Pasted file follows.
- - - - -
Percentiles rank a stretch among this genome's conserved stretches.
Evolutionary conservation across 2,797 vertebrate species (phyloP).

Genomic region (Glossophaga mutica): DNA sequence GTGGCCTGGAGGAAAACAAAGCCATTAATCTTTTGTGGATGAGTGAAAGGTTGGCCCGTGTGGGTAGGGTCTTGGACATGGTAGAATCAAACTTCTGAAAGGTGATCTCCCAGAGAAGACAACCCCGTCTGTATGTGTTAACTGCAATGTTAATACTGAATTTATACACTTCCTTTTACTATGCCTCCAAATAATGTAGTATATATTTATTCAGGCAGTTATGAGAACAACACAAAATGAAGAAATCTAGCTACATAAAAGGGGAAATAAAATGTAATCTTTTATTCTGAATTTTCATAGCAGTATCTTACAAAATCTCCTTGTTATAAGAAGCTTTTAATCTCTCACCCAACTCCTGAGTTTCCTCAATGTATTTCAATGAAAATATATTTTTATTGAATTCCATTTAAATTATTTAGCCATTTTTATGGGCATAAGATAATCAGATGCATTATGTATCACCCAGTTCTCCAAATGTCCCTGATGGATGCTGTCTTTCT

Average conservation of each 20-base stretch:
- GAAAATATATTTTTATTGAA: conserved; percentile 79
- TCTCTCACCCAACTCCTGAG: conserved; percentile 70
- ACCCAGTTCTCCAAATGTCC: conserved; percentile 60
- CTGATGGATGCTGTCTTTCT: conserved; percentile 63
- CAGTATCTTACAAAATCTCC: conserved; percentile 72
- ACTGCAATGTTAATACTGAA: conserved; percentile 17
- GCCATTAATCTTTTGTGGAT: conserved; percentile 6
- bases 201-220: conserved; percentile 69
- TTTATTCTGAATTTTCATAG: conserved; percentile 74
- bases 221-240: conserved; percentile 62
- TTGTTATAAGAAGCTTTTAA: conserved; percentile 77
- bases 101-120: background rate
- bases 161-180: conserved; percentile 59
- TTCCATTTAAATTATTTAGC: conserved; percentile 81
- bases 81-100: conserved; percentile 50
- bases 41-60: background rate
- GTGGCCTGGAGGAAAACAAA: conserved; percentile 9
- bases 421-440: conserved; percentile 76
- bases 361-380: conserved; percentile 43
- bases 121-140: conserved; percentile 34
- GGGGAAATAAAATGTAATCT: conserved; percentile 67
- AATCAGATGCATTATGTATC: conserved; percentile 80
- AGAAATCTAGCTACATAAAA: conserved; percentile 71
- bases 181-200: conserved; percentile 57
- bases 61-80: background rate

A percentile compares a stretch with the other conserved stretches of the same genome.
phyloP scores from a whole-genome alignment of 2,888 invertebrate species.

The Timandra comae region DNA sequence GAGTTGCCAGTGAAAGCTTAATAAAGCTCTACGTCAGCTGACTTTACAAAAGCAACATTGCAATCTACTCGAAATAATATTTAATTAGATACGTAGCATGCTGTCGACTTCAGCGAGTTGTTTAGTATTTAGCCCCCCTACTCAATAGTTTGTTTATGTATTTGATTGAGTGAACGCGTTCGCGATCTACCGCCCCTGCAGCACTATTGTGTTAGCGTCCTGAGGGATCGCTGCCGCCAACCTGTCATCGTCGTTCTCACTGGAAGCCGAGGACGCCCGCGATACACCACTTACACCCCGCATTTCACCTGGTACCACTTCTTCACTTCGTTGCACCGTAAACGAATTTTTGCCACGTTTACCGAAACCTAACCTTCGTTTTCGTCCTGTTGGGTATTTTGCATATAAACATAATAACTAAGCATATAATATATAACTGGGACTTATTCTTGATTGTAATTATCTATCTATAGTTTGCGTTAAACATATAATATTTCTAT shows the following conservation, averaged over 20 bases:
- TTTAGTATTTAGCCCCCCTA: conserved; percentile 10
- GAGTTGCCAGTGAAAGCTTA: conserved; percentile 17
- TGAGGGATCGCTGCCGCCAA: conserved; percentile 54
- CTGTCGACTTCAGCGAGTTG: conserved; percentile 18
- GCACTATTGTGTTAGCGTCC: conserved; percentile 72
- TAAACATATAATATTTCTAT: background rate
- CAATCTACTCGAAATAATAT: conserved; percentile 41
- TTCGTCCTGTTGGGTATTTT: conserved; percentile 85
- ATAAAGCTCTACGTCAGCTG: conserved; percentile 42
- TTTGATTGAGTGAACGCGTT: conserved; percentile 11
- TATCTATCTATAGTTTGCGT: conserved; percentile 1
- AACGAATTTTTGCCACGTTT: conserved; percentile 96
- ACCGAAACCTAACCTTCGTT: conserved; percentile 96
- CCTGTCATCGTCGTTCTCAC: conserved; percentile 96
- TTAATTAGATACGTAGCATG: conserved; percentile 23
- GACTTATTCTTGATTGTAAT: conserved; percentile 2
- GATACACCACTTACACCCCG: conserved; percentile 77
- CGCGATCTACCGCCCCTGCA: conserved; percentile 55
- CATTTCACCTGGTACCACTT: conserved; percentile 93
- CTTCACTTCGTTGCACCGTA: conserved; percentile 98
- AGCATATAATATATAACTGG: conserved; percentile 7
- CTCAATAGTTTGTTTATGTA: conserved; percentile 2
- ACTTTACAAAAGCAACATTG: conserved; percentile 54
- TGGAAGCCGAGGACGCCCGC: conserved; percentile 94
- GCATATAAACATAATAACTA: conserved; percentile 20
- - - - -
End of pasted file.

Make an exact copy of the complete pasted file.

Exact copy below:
Percentiles rank a stretch among this genome's conserved stretches.
Evolutionary conservation across 2,797 vertebrate species (phyloP).

Genomic region (Glossophaga mutica): DNA sequence GTGGCCTGGAGGAAAACAAAGCCATTAATCTTTTGTGGATGAGTGAAAGGTTGGCCCGTGTGGGTAGGGTCTTGGACATGGTAGAATCAAACTTCTGAAAGGTGATCTCCCAGAGAAGACAACCCCGTCTGTATGTGTTAACTGCAATGTTAATACTGAATTTATACACTTCCTTTTACTATGCCTCCAAATAATGTAGTATATATTTATTCAGGCAGTTATGAGAACAACACAAAATGAAGAAATCTAGCTACATAAAAGGGGAAATAAAATGTAATCTTTTATTCTGAATTTTCATAGCAGTATCTTACAAAATCTCCTTGTTATAAGAAGCTTTTAATCTCTCACCCAACTCCTGAGTTTCCTCAATGTATTTCAATGAAAATATATTTTTATTGAATTCCATTTAAATTATTTAGCCATTTTTATGGGCATAAGATAATCAGATGCATTATGTATCACCCAGTTCTCCAAATGTCCCTGATGGATGCTGTCTTTCT

Average conservation of each 20-base stretch:
- GAAAATATATTTTTATTGAA: conserved; percentile 79
- TCTCTCACCCAACTCCTGAG: conserved; percentile 70
- ACCCAGTTCTCCAAATGTCC: conserved; percentile 60
- CTGATGGATGCTGTCTTTCT: conserved; percentile 63
- CAGTATCTTACAAAATCTCC: conserved; percentile 72
- ACTGCAATGTTAATACTGAA: conserved; percentile 17
- GCCATTAATCTTTTGTGGAT: conserved; percentile 6
- bases 201-220: conserved; percentile 69
- TTTATTCTGAATTTTCATAG: conserved; percentile 74
- bases 221-240: conserved; percentile 62
- TTGTTATAAGAAGCTTTTAA: conserved; percentile 77
- bases 101-120: background rate
- bases 161-180: conserved; percentile 59
- TTCCATTTAAATTATTTAGC: conserved; percentile 81
- bases 81-100: conserved; percentile 50
- bases 41-60: background rate
- GTGGCCTGGAGGAAAACAAA: conserved; percentile 9
- bases 421-440: conserved; percentile 76
- bases 361-380: conserved; percentile 43
- bases 121-140: conserved; percentile 34
- GGGGAAATAAAATGTAATCT: conserved; percentile 67
- AATCAGATGCATTATGTATC: conserved; percentile 80
- AGAAATCTAGCTACATAAAA: conserved; percentile 71
- bases 181-200: conserved; percentile 57
- bases 61-80: background rate

A percentile compares a stretch with the other conserved stretches of the same genome.
phyloP scores from a whole-genome alignment of 2,888 invertebrate species.

The Timandra comae region DNA sequence GAGTTGCCAGTGAAAGCTTAATAAAGCTCTACGTCAGCTGACTTTACAAAAGCAACATTGCAATCTACTCGAAATAATATTTAATTAGATACGTAGCATGCTGTCGACTTCAGCGAGTTGTTTAGTATTTAGCCCCCCTACTCAATAGTTTGTTTATGTATTTGATTGAGTGAACGCGTTCGCGATCTACCGCCCCTGCAGCACTATTGTGTTAGCGTCCTGAGGGATCGCTGCCGCCAACCTGTCATCGTCGTTCTCACTGGAAGCCGAGGACGCCCGCGATACACCACTTACACCCCGCATTTCACCTGGTACCACTTCTTCACTTCGTTGCACCGTAAACGAATTTTTGCCACGTTTACCGAAACCTAACCTTCGTTTTCGTCCTGTTGGGTATTTTGCATATAAACATAATAACTAAGCATATAATATATAACTGGGACTTATTCTTGATTGTAATTATCTATCTATAGTTTGCGTTAAACATATAATATTTCTAT shows the following conservation, averaged over 20 bases:
- TTTAGTATTTAGCCCCCCTA: conserved; percentile 10
- GAGTTGCCAGTGAAAGCTTA: conserved; percentile 17
- TGAGGGATCGCTGCCGCCAA: conserved; percentile 54
- CTGTCGACTTCAGCGAGTTG: conserved; percentile 18
- GCACTATTGTGTTAGCGTCC: conserved; percentile 72
- TAAACATATAATATTTCTAT: background rate
- CAATCTACTCGAAATAATAT: conserved; percentile 41
- TTCGTCCTGTTGGGTATTTT: conserved; percentile 85
- ATAAAGCTCTACGTCAGCTG: conserved; percentile 42
- TTTGATTGAGTGAACGCGTT: conserved; percentile 11
- TATCTATCTATAGTTTGCGT: conserved; percentile 1
- AACGAATTTTTGCCACGTTT: conserved; percentile 96
- ACCGAAACCTAACCTTCGTT: conserved; percentile 96
- CCTGTCATCGTCGTTCTCAC: conserved; percentile 96
- TTAATTAGATACGTAGCATG: conserved; percentile 23
- GACTTATTCTTGATTGTAAT: conserved; percentile 2
- GATACACCACTTACACCCCG: conserved; percentile 77
- CGCGATCTACCGCCCCTGCA: conserved; percentile 55
- CATTTCACCTGGTACCACTT: conserved; percentile 93
- CTTCACTTCGTTGCACCGTA: conserved; percentile 98
- AGCATATAATATATAACTGG: conserved; percentile 7
- CTCAATAGTTTGTTTATGTA: conserved; percentile 2
- ACTTTACAAAAGCAACATTG: conserved; percentile 54
- TGGAAGCCGAGGACGCCCGC: conserved; percentile 94
- GCATATAAACATAATAACTA: conserved; percentile 20